We used to say we allowed “R-rated” content, but that description was ineffective at clearly explaining our policy to the community. It didn’t give you the specificity you needed to understand what’s allowed, and what isn’t. Our updated Community Guidelines explain in way more detail what we mean when it comes to adult content. I also realize that “pornography” is difficult to define, and “you know it when you see it” is a totally inadequate policy. So we’ve added additional detail to the pornography section of our content policy, and the team will be spending even more time clarifying our guidelines in the future. As of this morning, the guidelines state that we don’t allow “real people engaging in sexual acts, such as masturbation or sexual intercourse on camera.”
Bye bye fuzzy grey area. They're distancing themselves from sex workers, porn makers and others working in the field of sexuality. This is whorephobia, pure and simple, and if these rules are enforced it could lead to poverty and homelessness for many adult creators. Those most reliant on their Patreon income will be those who are less privileged, and have fewer opportunities.
This disproportionately affects women and LGBT people, who are the majority in creating indie adult artwork, writing, film, and content.— Violet Blue ® (@violetblue) October 23, 2017
Why are Patreon doing this? Well, we can only guess. We do know that they are currently undergoing a period of steep growth; last month they accepted new investment (to the tune of $60M), and since then they've rebranded, hired new staff and launched new features. Perhaps this tightening of their guidelines on adult content is in response to pressure from investors, or from the financial companies they have relationships with. If so, it might not stick. After Paypal put pressure on Patreon to disallow Paypal transactions to adult creators, Patreon managed to negotiate an exception, becoming the first place you could use Paypal to pay for sexy stuff online.
We have no way of knowing whether Patreon intends to actively enforce these new rules, or whether the wording changes are just a way for them to save face. But it's increased the precarity of a lot of content creators using Patreon, and the fear and frustration are palpable. An Open Letter to Patreon has already sprung up, undersigned by 1129 people at the time of writing. I've taken a risk by adding my name to it, just as I'm taking a risk by writing this post.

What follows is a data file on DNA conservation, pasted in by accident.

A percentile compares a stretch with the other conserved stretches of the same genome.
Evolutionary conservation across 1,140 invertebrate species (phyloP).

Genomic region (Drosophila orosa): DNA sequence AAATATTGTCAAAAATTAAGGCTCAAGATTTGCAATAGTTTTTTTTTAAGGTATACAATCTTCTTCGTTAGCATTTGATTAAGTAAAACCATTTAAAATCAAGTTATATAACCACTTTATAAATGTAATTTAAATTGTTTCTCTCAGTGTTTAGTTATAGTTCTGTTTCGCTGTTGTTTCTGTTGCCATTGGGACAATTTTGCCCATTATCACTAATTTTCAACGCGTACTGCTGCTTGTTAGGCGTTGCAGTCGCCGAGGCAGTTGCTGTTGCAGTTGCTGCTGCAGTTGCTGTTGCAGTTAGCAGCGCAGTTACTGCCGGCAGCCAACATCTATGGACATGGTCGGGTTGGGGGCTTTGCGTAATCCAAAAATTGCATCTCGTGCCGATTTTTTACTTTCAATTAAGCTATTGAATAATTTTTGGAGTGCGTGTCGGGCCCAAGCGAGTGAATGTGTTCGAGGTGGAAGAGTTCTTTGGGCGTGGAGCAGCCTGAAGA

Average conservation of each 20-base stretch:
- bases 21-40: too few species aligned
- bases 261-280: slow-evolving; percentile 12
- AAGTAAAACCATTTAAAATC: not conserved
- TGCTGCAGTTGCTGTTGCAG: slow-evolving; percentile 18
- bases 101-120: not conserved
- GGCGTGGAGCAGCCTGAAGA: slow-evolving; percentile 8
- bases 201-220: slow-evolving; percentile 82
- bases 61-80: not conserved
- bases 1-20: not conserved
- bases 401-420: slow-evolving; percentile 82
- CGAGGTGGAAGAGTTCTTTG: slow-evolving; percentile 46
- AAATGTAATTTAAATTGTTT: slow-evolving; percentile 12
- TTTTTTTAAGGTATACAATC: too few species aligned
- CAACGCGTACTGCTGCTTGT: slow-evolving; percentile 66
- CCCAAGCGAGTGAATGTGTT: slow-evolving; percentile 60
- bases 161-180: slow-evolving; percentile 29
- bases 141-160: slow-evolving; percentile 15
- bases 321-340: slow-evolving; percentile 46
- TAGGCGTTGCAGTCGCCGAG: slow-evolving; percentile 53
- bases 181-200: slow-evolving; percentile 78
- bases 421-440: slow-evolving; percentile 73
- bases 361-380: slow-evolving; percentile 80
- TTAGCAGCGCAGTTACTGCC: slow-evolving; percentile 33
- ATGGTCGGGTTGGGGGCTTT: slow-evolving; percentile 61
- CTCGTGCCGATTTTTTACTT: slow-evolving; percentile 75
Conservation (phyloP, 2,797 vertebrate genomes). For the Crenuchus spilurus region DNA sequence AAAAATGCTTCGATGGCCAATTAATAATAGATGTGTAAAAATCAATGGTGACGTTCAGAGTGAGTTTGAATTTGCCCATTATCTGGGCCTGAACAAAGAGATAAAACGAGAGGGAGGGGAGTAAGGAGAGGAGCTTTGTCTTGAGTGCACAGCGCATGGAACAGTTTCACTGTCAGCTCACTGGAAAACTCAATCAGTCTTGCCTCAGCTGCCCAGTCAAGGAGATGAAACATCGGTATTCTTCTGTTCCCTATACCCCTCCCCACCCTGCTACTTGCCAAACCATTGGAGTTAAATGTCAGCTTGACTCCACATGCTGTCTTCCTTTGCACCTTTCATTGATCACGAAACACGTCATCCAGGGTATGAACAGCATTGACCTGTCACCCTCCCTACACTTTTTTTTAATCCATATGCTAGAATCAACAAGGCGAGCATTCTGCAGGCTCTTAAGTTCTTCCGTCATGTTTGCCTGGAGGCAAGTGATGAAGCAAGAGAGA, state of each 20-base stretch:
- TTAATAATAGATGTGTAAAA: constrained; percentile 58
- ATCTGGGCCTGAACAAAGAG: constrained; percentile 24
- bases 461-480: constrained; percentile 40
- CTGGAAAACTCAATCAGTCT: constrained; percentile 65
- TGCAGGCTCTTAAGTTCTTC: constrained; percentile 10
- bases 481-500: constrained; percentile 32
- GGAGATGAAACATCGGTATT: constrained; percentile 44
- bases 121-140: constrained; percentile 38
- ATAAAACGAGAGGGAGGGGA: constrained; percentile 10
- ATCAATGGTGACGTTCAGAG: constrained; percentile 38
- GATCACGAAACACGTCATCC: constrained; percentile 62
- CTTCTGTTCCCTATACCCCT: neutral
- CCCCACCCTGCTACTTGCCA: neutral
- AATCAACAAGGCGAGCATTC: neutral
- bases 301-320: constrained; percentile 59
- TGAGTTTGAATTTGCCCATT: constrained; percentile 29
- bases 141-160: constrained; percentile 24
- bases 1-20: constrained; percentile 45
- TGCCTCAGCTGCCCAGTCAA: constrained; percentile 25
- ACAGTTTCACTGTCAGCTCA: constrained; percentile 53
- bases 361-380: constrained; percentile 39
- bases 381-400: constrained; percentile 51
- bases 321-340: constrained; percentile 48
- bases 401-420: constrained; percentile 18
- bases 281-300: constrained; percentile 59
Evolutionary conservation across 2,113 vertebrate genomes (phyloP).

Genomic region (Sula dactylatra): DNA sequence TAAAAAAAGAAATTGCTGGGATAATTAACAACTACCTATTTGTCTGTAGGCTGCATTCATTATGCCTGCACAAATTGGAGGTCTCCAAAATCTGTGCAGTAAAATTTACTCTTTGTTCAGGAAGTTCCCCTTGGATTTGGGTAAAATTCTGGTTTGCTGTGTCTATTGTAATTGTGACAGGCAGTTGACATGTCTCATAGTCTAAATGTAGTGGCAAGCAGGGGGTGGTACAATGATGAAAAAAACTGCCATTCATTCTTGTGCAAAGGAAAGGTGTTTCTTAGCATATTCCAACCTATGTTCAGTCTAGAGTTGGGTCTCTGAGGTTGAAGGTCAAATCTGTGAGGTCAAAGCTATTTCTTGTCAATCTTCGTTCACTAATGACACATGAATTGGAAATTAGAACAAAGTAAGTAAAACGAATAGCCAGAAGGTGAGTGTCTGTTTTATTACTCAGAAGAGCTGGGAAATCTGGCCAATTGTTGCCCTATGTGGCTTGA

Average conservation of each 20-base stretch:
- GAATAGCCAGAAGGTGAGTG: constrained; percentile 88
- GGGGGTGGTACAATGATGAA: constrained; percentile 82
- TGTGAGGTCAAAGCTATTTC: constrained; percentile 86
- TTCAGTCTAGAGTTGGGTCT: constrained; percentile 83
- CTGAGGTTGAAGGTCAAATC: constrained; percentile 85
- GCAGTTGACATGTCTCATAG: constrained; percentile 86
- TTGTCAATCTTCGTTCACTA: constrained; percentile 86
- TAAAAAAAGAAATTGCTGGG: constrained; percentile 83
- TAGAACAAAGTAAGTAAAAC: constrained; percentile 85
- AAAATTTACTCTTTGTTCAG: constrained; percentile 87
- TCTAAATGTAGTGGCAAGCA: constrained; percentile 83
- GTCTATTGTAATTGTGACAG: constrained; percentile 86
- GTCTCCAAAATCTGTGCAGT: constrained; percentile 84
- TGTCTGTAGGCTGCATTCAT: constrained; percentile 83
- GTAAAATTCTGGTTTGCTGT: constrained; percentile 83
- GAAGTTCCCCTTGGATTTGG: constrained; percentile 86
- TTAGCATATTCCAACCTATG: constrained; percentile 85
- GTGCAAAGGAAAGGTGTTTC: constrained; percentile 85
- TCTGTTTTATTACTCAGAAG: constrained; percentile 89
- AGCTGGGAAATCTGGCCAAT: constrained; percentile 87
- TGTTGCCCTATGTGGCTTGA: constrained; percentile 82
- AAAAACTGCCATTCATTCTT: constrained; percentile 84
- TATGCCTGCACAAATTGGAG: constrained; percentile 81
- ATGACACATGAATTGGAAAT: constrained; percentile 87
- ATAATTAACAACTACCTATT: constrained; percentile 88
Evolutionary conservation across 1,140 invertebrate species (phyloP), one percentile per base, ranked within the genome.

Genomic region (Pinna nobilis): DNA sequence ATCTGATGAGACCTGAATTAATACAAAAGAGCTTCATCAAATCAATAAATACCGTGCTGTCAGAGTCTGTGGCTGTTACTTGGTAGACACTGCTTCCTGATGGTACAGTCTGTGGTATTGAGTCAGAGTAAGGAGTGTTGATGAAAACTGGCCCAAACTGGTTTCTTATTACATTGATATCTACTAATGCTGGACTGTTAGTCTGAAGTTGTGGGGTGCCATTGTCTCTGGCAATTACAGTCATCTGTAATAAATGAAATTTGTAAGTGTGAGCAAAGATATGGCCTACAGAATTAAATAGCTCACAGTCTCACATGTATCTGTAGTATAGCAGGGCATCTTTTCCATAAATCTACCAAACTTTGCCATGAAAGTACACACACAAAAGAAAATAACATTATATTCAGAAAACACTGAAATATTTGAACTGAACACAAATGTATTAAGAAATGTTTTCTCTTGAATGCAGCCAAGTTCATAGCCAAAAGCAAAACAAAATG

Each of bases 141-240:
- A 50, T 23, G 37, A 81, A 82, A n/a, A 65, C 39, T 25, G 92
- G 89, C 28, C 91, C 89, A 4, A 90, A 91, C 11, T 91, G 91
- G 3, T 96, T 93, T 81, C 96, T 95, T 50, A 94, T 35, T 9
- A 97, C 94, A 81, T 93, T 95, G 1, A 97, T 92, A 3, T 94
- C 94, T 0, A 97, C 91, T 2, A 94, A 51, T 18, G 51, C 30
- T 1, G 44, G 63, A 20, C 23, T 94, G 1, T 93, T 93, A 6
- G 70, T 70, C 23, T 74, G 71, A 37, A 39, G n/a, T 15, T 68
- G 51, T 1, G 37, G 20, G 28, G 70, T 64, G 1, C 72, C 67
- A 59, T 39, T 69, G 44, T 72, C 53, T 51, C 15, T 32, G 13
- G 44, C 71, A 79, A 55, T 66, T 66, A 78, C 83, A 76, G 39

I don't know whether putting pressure on Patreon via public outcry will make them more or less likely to engage in oppressive enforcement of their new TOS. But I believe in transparency and accountability, and if I end up having to change the way I present my campaign funding online, I want people to know why. I think talking about things openly is almost always better than staying silent out of fear.
Don't get me wrong: I am afraid. This is a punch to the gut. I have already had my personal political porn website criminalised by my Government. After the law changed in 2014 I refused to censor myself, because I did not feel that I had any reason to be ashamed of my sexuality. I took a stand, and I got punished for it. My website was taken offline. I was threatened with being outed, which would have been devastating for my family. Even though I eventually won my appeal - proving that I had been operating within the law; my website had had a right to exist; the law had been unjust, and enforced unjustly - my website has never recovered. Taking an online business offline for ten months decimates your traffic, your business relationships, and your sales. Despite great efforts, I was unable to bounce back.
While my website was offline I set up a Patreon page to fund my political campaigning. I was finding myself being asked to act as a spokesperson, researcher and political writer for the UK fetish scene and niche porn community. To do this work, I needed to take time away from paid engagements - and that meant generating funds some other way.
I've spent a year and a half building up my page to the point where it empowers me to spend a significant portion of my time doing valuable political work, with real, measurable impact. My dream is to build it up to the point where I'm fully funded and can work fulltime as a writer and activist. But this has reminded me that at any moment, it could be whisked away.